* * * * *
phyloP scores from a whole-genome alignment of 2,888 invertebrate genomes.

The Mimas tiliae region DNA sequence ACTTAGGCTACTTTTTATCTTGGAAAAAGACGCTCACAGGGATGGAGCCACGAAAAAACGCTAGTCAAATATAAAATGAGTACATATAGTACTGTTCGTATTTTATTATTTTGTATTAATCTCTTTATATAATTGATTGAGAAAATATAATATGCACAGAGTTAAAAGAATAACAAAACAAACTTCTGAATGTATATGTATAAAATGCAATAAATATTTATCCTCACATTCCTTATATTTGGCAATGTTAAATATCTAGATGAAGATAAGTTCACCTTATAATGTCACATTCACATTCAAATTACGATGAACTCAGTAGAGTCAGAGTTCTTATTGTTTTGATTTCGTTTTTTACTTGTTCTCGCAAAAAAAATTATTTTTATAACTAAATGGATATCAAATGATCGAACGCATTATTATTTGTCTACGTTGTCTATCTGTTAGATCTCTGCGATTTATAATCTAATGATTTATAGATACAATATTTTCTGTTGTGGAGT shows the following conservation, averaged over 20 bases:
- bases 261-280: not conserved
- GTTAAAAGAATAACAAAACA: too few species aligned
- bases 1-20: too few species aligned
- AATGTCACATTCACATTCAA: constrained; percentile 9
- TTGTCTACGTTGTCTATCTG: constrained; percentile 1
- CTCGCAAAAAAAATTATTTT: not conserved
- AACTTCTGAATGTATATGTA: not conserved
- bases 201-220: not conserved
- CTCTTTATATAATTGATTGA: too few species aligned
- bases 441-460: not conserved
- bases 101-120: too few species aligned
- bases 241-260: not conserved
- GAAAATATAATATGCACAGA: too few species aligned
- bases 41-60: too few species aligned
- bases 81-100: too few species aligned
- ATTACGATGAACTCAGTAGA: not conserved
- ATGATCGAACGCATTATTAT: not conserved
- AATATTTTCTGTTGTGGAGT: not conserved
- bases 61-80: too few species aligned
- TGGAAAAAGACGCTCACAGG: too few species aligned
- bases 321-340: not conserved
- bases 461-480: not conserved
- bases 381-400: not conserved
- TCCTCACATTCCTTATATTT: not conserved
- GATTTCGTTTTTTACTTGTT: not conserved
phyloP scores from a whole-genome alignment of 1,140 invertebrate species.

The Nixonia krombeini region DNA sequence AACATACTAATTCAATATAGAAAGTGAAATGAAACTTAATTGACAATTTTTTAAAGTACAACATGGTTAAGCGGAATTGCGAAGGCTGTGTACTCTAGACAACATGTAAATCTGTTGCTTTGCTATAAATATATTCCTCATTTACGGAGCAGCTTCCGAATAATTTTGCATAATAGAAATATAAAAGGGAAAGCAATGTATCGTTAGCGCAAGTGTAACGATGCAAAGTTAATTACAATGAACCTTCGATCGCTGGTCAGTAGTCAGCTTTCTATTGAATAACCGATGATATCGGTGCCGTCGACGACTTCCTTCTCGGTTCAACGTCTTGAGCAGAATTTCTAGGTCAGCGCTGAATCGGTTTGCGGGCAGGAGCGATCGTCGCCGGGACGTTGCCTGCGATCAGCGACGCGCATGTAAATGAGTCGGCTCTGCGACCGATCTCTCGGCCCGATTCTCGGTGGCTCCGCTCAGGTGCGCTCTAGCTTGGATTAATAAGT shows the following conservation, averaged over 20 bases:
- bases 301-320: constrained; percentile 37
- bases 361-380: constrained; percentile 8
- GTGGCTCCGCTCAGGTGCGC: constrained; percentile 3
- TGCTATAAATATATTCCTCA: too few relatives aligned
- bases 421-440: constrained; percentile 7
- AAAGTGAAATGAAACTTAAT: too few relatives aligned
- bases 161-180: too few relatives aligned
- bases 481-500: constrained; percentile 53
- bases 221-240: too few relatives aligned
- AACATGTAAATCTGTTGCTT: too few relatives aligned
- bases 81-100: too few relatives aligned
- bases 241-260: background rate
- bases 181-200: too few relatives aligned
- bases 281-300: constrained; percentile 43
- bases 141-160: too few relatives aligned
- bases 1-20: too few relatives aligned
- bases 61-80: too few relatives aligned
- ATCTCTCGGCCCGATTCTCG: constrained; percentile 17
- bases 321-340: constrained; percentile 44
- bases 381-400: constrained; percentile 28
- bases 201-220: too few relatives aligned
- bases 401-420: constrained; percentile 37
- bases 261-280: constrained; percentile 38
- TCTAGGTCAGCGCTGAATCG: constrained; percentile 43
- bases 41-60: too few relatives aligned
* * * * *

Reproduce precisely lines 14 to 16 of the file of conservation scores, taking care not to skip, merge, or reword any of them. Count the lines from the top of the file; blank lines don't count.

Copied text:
- bases 241-260: not conserved
- GAAAATATAATATGCACAGA: too few species aligned
- bases 41-60: too few species aligned